Can I use Infrared Wireless headphones with plasma? - AVS Forum
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Old 11-01-2003, 11:04 AM - Thread Starter
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I have been looking around for wireless headphones so I can watch plasma at late hours without waking everyone up.
I was leaning towards Infrared over Radiofrequency, but I was wondering if the plasma screen will cause interference.
Also, has anyone tried the Sony Virtual Dolby headsets? Look intriguing...

Thanks in advance.
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Old 11-01-2003, 11:46 AM
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Hi MCL

I have a set of the sony IR dolby surround headphones...they're pretty cool. There's a slight hiss during playback, but considering they used to let me watch movies at a decent level when my wife was sleeping they've been great.

I haven't yet tried the with my plasma.....I've been meaning to, but I just haven't done it yet.

I'll give it a try tonite and let you know how they work...

Rich
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Old 11-01-2003, 06:08 PM
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I have had Sony wireless IR headphone for many years. We have used them with TV's in our family room, and had super sound quality.

But no longer: I just installed the 42WD6UY, and we get strong interference. It is clearly the "light" being emitted -- if I freeze on a black image, there is no interference, but the brighter the picture, the more interference I get on the headphones. The background hum/crackle induced by the plasma for modereately bright scenes makes the headphone pretty unuseable for me.

Oh well, I'll be checking out wireless RF headphones.

David Baraff
Pixar Animation Studios
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Old 11-01-2003, 11:41 PM
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Yep,

David is 100% correct. The IR headphones are essentially useless with the plasma. The soundtrack is audible, but there is a definately audible hum/crackle in the background.

Sorry MCL, but it seems that RF is in your future......

Rich
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Old 11-02-2003, 01:18 AM
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Thanks for the confirmation, though.

Does anyone know why CRT's don't generate IR interference, but plasmas do?
I assume something about the physics of how a plasma screen operates makes it either difficult or impossible to avoid sending out IR radiation?

David Baraff
Pixar Animation Studios
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Old 11-02-2003, 02:21 AM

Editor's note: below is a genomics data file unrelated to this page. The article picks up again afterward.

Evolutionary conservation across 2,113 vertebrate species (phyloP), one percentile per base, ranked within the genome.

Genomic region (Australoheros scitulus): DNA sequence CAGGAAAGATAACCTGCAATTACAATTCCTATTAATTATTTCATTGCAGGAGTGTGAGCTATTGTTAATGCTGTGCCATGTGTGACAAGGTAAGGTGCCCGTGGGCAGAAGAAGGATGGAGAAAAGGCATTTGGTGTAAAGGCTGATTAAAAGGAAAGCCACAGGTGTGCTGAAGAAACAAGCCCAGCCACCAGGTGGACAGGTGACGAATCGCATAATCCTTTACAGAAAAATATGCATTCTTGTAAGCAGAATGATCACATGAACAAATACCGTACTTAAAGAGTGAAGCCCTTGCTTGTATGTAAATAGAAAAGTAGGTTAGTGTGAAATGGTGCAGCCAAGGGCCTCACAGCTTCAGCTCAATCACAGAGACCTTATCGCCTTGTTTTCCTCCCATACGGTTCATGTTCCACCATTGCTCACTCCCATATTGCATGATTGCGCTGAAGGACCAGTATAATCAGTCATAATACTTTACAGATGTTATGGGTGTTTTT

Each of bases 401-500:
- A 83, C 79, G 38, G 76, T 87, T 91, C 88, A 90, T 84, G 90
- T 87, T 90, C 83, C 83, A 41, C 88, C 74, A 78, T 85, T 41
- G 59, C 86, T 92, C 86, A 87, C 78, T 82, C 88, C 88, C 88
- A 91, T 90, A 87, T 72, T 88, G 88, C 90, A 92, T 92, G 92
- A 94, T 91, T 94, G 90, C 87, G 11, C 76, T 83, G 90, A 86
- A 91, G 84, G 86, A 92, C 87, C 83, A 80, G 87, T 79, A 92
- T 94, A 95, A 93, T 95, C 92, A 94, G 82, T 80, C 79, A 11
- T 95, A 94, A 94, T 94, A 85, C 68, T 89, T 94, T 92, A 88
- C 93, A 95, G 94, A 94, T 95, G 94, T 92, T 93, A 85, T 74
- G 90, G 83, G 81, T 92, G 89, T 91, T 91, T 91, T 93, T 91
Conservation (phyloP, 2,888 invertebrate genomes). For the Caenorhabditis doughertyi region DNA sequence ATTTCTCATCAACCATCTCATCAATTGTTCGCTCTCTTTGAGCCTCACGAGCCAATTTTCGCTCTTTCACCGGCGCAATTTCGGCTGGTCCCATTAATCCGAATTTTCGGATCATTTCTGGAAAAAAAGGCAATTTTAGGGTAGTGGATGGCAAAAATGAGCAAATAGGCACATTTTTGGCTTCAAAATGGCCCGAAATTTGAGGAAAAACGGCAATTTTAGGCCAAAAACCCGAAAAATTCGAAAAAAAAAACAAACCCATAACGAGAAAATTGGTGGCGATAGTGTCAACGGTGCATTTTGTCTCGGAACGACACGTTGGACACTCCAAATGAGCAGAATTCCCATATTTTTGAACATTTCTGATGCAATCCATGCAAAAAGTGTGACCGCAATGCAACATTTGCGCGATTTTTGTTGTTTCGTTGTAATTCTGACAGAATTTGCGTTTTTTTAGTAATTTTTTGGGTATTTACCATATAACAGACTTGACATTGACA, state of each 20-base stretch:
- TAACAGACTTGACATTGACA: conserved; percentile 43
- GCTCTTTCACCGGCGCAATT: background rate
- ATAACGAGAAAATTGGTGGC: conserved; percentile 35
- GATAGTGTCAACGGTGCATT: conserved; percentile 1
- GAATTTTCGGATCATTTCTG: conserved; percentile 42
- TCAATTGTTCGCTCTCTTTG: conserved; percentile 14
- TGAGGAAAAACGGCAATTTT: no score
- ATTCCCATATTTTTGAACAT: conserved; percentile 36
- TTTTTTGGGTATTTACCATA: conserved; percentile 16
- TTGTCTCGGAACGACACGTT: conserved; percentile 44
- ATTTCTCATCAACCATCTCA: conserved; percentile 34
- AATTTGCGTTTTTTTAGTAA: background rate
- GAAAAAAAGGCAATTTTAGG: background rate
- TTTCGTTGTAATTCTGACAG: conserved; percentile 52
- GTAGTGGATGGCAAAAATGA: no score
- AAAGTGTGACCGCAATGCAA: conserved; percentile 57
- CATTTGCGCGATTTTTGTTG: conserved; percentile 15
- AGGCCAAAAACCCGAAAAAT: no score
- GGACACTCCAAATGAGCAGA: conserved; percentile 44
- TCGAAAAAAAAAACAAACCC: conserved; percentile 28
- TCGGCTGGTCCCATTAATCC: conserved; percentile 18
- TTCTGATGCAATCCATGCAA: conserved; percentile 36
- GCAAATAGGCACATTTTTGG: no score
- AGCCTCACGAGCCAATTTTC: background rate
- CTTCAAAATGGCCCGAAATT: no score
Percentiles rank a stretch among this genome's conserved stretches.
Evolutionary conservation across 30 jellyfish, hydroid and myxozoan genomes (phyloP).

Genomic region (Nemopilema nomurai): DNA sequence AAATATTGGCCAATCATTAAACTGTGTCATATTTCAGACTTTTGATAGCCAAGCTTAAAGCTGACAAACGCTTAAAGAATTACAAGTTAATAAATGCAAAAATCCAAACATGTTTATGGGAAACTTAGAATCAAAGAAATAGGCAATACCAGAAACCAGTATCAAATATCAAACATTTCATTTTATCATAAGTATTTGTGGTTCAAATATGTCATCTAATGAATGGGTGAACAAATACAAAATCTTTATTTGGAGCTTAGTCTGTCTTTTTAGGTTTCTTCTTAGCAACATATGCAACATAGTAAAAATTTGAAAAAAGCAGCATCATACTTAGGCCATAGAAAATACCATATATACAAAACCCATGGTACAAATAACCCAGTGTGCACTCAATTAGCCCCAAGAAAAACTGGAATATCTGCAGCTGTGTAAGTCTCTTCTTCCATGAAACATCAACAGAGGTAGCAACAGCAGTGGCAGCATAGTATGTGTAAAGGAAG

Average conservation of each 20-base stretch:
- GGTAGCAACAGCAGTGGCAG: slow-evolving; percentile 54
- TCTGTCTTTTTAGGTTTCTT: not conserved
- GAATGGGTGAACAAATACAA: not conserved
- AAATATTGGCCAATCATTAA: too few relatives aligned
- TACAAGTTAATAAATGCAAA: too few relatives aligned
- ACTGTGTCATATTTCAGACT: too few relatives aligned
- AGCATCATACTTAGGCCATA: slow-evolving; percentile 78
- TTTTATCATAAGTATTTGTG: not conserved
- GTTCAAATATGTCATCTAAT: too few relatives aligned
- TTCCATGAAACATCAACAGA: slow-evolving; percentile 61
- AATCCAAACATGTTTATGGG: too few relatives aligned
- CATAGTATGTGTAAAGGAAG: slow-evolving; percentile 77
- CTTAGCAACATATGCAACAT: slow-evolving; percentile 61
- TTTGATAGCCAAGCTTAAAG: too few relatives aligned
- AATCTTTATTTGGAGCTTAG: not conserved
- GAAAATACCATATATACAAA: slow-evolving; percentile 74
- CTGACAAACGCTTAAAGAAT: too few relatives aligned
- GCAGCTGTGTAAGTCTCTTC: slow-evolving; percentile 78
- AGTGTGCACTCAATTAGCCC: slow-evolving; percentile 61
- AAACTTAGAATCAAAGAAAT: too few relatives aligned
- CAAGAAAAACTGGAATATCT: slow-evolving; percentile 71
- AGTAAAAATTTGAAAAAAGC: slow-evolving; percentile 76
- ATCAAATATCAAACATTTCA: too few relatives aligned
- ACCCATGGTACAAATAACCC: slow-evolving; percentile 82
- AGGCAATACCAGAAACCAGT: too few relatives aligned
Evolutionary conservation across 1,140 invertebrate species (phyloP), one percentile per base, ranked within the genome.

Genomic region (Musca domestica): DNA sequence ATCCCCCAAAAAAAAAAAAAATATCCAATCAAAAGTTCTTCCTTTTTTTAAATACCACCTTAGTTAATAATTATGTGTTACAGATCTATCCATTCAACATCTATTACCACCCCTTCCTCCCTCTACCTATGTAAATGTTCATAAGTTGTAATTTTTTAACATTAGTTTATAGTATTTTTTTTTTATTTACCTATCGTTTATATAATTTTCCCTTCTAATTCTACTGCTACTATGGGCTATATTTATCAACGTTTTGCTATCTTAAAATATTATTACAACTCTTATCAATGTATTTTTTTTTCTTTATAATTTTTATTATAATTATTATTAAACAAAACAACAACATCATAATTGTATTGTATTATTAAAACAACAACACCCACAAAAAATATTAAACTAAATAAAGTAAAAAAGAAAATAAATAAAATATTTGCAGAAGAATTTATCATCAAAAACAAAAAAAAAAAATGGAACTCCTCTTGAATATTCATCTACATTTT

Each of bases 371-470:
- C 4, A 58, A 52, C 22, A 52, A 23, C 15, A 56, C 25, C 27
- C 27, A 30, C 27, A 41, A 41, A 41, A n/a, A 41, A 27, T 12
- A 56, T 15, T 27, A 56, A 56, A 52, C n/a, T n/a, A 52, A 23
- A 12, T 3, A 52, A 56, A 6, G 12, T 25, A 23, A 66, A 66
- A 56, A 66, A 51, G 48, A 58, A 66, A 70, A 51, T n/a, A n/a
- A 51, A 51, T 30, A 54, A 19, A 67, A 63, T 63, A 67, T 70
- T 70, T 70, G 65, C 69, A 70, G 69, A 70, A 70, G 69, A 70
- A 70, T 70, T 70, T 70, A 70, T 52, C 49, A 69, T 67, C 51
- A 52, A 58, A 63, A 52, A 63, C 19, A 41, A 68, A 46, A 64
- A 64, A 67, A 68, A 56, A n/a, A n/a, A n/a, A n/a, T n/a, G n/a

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Is this true for all plasmas? Or is it only for the Panasonic commercial plasmas? If so, could it be because of the FCC A classification, instead of the more rigorous Class B?

Spleen

What do you mean, I can't afford it!?
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Old 11-02-2003, 05:28 AM
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It's somewhat of a guess on my part, but I believe the IR interference is a byproduct of the way plasma screens are scanned (the pixels are not "on" or "off" but are pulsed). If this frequency (or one of its harmonics) gets close to the carrier frequency of IR (about 40Khz) and there is significant enough IR wavelengths in the light output, you'll get interference. Flourescent lights can also cause similar problems.

I've definitely noticed it on my plasma. I have an IR repeater on top of my display whose sensor LED glows whenever the TV is on. I read somewhere here to cover the sensor ith masking tape (!) and that does a pretty good job reducing the sensitivity just enough to allow a remote to work and reject extra plasma IR interference. It probably won't help with the headphones, though...

/Mitch.
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Old 11-02-2003, 05:31 AM - Thread Starter
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Thanks for the help guys. Kind of a bummer, though, because I was really interested in the Sony Virtual Surround IR headphones.

Any suggestions for an RF model for headphones?
I would be looking for one transmitter that could work with two headphones.
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Old 11-02-2003, 05:48 AM
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Quote:
Originally posted by MCL


Any suggestions for an RF model for headphones?
I would be looking for one transmitter that could work with two headphones.
many people rate the Amphony (2.4ghz) RF digital wireless headphones the best: I tried them and had serious interference problems from both plasma and LCD screens: yet others have reported no problems with plasma - these are the best if they work for you

AR (infrared) wireless headphones are pretty good: no interference issues-

have tried the Sennheiser wireless but not near as good as AR:

I am pretty sure you can use 2 headphones from one AR transmitter (or use two transmitters- they have discrete channel settings)

I agree with reports the Sony headphones are affected by plasma interference

whatever headphones you buy, be sure you can return them if you have problems

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Old 11-02-2003, 07:46 AM
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Here's a post with a sublink to details on the Pioneer DIR1000 Dolby Headphone system. Here's a brief review . Haven't noticed any RF etc. interference in a fairly noisy environment, although no plasma is present. Mostly, using the Pioneer's optical link, there's a complete abscence of noise interference. Since buying the phones several months back I've read newer Dolby Headphone systems are pending or here, so it might pay to check the audio technology forum here . -- John
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Old 11-02-2003, 12:58 PM